# I Stacking bricks-Physics puzzle

1. Aug 13, 2016

### Andreas C

Part 1:
You have an unlimited supply of indestructible bricks that are 10cm long and 4cm high. After some thougt, you realize that building a huge wall to keep immigrants out is a dumb idea, you decide to do something more creative with them. Since sticking things together, reinforcing structures and using concrete are all techniques foreign to you, you decide to put one brick on the ground, put another one on top of if, then another one on top of that, etc. How far to the right can you get the edge of the last brick from the center of the first one without making the whole structure colapse?

Part 2
You now decide to make a sort of an arc. You start stacking bricks leaning towards the right, and then you stop and start stacking them towards the left, until the center of the last brick is over the center of the first brick. If you draw a line from the bottom brick to the top brick in this structure, what can the maximum distance of a brick from that line be?

2. Aug 15, 2016

### haruspex

If this is homework, please repost to the homework->precalc forum.

3. Aug 15, 2016

### Andreas C

That is not homework, that is a puzzle intended to be solved by the members of this forum! If you know the answer, feel free to post it, but with a spoiler, so that others can solve it themselves!

4. Aug 15, 2016

### haruspex

Oh, ok. The first part is very well known, so I won't post a solution to that.
For part 2, I offer an answer to a different question.
The number of bricks in the lower section, heading to the right, is roughly the square of the number of bricks in the upper section.

Last edited: Aug 15, 2016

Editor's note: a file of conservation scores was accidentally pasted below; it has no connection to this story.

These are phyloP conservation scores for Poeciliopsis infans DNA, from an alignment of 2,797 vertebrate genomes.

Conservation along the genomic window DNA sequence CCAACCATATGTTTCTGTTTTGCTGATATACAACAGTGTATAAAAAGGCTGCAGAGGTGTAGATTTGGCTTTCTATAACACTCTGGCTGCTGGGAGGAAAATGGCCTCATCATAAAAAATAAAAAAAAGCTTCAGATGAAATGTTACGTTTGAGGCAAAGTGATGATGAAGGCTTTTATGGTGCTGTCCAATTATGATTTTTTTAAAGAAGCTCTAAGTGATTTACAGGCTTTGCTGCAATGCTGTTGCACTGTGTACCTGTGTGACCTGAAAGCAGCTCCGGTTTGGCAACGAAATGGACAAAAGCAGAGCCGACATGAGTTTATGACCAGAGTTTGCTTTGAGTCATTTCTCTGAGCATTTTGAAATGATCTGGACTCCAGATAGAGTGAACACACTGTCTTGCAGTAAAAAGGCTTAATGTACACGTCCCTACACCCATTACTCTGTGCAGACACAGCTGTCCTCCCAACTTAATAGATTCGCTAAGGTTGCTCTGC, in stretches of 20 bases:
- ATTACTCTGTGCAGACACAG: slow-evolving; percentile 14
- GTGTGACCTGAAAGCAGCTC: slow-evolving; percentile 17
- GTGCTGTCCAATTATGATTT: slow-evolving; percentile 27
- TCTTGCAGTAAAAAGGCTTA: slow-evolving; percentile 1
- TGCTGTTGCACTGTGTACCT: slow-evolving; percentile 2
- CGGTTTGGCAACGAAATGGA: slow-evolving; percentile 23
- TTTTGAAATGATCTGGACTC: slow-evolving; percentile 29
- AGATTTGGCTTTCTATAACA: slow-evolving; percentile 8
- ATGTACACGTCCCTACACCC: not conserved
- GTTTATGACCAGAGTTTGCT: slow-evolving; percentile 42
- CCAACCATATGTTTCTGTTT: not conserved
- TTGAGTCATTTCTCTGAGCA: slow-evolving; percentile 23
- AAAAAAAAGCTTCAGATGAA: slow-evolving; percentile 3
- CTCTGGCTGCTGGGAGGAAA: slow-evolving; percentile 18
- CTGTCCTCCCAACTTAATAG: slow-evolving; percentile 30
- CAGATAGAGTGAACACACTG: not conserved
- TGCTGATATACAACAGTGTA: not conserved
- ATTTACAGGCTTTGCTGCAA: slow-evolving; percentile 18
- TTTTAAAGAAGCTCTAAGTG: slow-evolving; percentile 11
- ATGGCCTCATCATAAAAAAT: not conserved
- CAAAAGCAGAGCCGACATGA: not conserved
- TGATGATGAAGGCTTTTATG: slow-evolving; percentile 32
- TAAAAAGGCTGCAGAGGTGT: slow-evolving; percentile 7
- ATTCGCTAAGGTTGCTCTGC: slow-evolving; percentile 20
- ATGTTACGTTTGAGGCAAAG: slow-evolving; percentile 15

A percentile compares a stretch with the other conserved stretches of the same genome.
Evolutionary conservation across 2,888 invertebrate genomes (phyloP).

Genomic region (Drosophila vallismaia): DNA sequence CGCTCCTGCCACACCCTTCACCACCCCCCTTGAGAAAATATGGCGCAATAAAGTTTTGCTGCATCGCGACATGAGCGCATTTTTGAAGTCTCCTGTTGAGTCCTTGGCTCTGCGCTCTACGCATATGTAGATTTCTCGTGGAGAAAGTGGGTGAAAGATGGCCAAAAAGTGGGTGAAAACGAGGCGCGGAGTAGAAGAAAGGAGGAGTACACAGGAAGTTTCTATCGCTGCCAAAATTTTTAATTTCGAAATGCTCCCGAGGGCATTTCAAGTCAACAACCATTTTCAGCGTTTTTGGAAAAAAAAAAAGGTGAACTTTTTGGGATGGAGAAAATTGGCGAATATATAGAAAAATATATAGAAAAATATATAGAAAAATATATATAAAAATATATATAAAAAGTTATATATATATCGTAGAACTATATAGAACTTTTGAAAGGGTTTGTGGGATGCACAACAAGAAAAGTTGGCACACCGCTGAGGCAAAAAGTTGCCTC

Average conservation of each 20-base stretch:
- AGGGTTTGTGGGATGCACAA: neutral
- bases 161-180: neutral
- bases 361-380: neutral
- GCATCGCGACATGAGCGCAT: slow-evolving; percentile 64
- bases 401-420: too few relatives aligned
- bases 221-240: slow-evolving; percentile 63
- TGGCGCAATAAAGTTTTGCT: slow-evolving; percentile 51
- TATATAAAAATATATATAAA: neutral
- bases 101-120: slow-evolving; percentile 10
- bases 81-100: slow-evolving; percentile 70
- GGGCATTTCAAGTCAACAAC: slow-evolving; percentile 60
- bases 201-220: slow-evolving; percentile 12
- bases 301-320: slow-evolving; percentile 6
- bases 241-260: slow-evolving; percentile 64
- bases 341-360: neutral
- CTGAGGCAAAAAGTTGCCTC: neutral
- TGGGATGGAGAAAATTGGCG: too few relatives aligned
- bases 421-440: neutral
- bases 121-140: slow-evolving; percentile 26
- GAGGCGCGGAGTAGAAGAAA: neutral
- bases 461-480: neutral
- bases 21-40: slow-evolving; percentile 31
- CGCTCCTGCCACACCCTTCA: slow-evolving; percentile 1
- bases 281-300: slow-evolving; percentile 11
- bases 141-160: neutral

5. Aug 16, 2016

### Andreas C

That counts as an answer I guess. Can anyone prove this conclusion?

6. Aug 16, 2016

### Staff: Mentor

Single-sided stack: brick n from the top can be 1/(2n) brick lengths ahead of brick n+1 to stay in balance, that is the optimal strategy. The harmonic series diverges, therefore arbitrary overhead length can be reached, but the number of bricks needed is about n = e2x up to a numerical prefactor, where x is the overhang length in multiples of the brick length. Note that doubling x means squaring n.

Two-sided: The top stack is like the single-sided stack, at the transition region we can go back by nearly one brick length in one step, afterwards we are stuck in the same pattern again. Neglecting this one brick length, we get the same situation as for the single-sided stack, where the bottom part doubles x and therefore squares the number of total blocks. For large n we can approximate n(n-1) as n2.

7. Aug 16, 2016

### Andreas C

Good answer, but did you mean "nearly half a brick length" instead of "nearly one brick length"? You can't really go more than half a brick length, unless of course you mean precisely AT the transitional step...

8. Aug 16, 2016

### Staff: Mentor

Yes, I mean the transition step: the first in the opposite direction, as seen from the top. We can go backwards by 1 - 1/(2n) where n is the number of bricks that were stacked in one direction.